Originally erected in 1956 in honour of Catholic Pope St. Pius X, Yuquot's church now houses replicas of sacred carvings by the Maquinna and Jack families. (Eric Plummer photos)
A small crew gathered in the traditional home of the Mowachaht Muchalaht First Nation in September to begin renovations on a church erected 61 years ago in honour of a Catholic pope.
Work on the historic site is expected to last three to four weeks at the hands of a half dozen or so workers from the First Nation and Kinsol Timber Framing, a construction firm specializing in heritage rebuilds. Erected by the Mowachaht Muchalaht community in 1956, the church was originally dedicated to Pope St. Pius X, replacing another church in Yuquot that burned down two years prior.
The structure was decommissioned as a Catholic church in the in 1990’s, but its use continued as a cultural gathering spot, a place for worship and a point of interest for visitors to Yuquot, which is located on the southwestern edge of Nootka Island, off Vancouver Island’s west coast. In the mid-1990s replicas of carvings belonging to the Maquinna and Jack families were installed in the church’s main hall.
“A lot of nations choose to tear down their churches,” said Margarita James, President of the Land of Maquinna Cultural Society. “But because some of the elders go married there - there were a lot of nice community events there - elders at that time chose to keep it.”
This September and October the crew will be undertaking repairs to the structure’s windows, tower roof, steeple and its flashing as well as church floor, which contains tiles made from asbestos.
“We’re going to change the windows and doors to its original configuration,” said Robin Inglis, the cultural society’s executive director. “We’re preparing the floor to have tiling done in March.”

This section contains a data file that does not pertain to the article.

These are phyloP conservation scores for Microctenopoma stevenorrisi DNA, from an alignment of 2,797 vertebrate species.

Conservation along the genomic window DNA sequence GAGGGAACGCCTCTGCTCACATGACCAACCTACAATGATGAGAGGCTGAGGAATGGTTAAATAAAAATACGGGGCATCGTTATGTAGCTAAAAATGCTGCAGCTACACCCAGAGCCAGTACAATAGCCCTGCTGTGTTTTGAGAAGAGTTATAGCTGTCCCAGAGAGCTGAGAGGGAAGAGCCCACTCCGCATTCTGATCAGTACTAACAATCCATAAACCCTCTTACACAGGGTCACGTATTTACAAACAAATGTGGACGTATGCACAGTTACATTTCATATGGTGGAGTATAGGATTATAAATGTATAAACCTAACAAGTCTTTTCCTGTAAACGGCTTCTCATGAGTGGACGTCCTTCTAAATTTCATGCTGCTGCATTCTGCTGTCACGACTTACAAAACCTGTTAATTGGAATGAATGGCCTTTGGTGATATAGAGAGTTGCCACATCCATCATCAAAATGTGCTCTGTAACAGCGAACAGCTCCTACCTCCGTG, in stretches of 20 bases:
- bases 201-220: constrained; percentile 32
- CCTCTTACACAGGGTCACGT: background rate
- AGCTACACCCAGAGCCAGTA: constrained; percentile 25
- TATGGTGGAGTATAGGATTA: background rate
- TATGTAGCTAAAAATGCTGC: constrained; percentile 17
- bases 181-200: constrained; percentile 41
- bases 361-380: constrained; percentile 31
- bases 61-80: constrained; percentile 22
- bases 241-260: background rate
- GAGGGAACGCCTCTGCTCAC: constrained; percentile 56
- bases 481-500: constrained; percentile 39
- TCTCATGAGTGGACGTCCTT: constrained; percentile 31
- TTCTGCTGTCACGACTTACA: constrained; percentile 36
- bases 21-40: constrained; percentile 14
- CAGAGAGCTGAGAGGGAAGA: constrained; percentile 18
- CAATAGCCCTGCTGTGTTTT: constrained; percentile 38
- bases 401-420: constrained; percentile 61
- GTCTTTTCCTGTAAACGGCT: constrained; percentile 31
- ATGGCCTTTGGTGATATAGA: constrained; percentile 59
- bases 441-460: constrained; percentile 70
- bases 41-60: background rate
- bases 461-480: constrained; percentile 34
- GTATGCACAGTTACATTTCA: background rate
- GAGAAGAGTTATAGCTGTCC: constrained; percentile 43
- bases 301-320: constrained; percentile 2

A renovation to the old priest’s quarters is also in the plans to make this section better suited to Nootka Island’s wet and windy climate.
“The building through that area doesn’t breathe properly,” said Inglis. “The insulation that was put in the ‘90s has proved to be a problem.”
The work is being funded by a combination of grants from the First Nation, the provincial government and Parks Canada. The Land of Maquinna Cultural Society currently has $120,000 available for the project, comprised of a $50,000 provincial Canada 150 grant, $10,000 from the Frist Nation and $60,000 in matching funds provided by Parks Canada. The federal department has approved up to $79,000 in support if more matching funds can be raised by the cultural society. As it sits on the ancestral home of the Mowachaht for at least 4,300 years, the church is owned by the First Nation.
In an email to the Ha-Shilth-Sa, Parks Canada explained that the matching funds are designed to support local economies and encourage Canadians to explore the country’s heritage. Besides being the ancestral home of the Mowachaht, Yuquot was British Columbia’s first point of contact between Europeans and First Nations peoples when the site became a trading destination for the British and Spanish in the late 1700s. During the Nootka Sound Controversy of 1789-94, conflicting trading interests brought these two European superpowers to the brink of war. Since 1923 Yuquot, or Friendly Cove, has been designated as a National Historic Site.
“By investing in the conservation of non-federally owned heritage places through the cost-sharing program, we are fostering lasting relationships with the community groups that operate them,” stated Parks Canada.
The church still contains components given to the Mowachaht Muchalaht community by the Spanish government in the 1950s. These include elaborate stained glass windows at the front of the building, depicting European interactions with Yuquot residents in the 18th century. One caption reads: “Father Magin Catala preaching to the Indians.”
“If you look at the content, the aboriginal people are always in the background,” commented James. “The community rather accepted the windows, because they were given to the community when the church was built.”
Restoring the church to its original state is important, as it marks Yuquot’s history of being Spain’s most northerly garrison in the Americas over 200 years ago.
“When people acknowledged the church, they didn’t really want that part of the community history to be rubbed out,” James added. “The government of the Spain always acknowledges those ties that we have with them.”
“The church is one of the few remaining contemporary buildings found within the designated place,” stated Parks Canada. “It is now used as a cultural centre and museum by the Mowachaht Muchalaht First Nations and the proposed work will allow its continued use for years to come.”